But is it, really? Aren’t the benefits of adulthood enough to make weathering the burdens worth it? Is the flow of time always cruel?

The resolution to Ocarina of Time might seem strange at first, but this is not the first time in the game that Link finds himself pulled back to his own childhood. The Master Sword within the Temple of Time creates a bridge between the two timelines, allowing you to travel back and forth as often as you’d like. In fact, Link must travel back multiple times in order to beat the game. Link’s final journey back to childhood is a mere continuation of this, even though it ends up feeling much more sorrowful. Link (or Zelda for that matter) can not be part of the celebration that occurs in wake Ganondorf’s defeat. Not with his own missed childhood sneaking back up on him to collect their stolen years.

Playing Ocarina of Time from the perspective of an adult comes with other consequences too, especially when it comes to specific characters. Many people have complained about Zelda’s inescapable role as the damsel in distress, which I can relate to. As an adult, Zelda masquerades herself as the enigmatic Sheik, jumping in frequently to teach Link lessons and the necessary songs to warp from place to place. But the moment Zelda puts away Sheik’s rags for her own pink dress, she is forced back into her traditional role in the narrative, that of the captive princess. This is an aspect that has come to wholly define her, despite the fact that she is otherwise a far more interesting character. I can’t help but find this a tragedy.

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Ganondorf, on the other hand, is far from a complex character (at least in this particular Zelda Game), although he is a real threat to Link and Hyrule, making him effective as a villain in other ways. Unfortunately, Ganondorf — a black man (the only black man in the game in fact) — represents multiple negative racial stereotypes. At first, he is a thief, and by the end of the game, he is also a black man who abducts a white girl. And while I hesitate to bring in western concepts to a game that was made by a foreign country (Japan) during an era when the world was a little less aware of racial complexities, but it did make me uncomfortable at times.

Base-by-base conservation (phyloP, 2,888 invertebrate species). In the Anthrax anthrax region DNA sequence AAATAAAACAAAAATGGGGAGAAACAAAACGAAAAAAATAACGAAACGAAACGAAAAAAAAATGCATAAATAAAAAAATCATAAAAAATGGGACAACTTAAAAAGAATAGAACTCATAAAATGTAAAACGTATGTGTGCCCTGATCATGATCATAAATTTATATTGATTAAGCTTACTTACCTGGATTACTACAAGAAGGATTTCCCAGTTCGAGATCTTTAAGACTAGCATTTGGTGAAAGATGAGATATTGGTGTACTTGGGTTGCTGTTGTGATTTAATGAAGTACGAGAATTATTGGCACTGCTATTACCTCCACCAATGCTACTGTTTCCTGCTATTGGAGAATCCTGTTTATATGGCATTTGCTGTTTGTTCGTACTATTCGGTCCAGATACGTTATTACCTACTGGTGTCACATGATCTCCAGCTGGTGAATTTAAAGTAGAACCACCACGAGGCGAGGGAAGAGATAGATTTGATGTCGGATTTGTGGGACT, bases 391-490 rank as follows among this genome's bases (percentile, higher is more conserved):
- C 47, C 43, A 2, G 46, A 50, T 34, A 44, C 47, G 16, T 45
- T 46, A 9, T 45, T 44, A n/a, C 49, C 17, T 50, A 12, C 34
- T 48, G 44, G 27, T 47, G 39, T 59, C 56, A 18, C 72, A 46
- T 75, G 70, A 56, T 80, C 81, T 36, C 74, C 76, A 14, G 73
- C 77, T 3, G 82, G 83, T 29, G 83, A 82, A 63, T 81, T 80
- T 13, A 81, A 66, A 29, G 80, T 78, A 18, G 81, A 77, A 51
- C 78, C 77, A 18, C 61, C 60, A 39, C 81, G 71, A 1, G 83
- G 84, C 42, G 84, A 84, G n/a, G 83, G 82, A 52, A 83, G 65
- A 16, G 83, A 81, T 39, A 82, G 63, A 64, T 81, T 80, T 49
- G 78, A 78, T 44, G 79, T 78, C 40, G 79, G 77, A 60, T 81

Playing The Legend of Zelda: Ocarina of Time as an adult was a truly enjoyable experience. You can really see why this game is praised as being one of the best (if not THE best) in the Zelda series. Ocarina of Time manages to be challenging, without making me want to quite the game in disgust (although my frustrations with the boss Bongo-Bongo brought me pretty damn close to that. I never really got the hang of archery). The story and characters are truly engaging, and the game is structured well, with lengthy puzzle laded dungeons broken up by smaller, more lightheaded side quests. Finishing Link’s journey as an adult really opened my eyes to different the layers presented in this highly influential game. Ocarina of Time may be my first Zelda game, but I can already tell that it won’t be my last.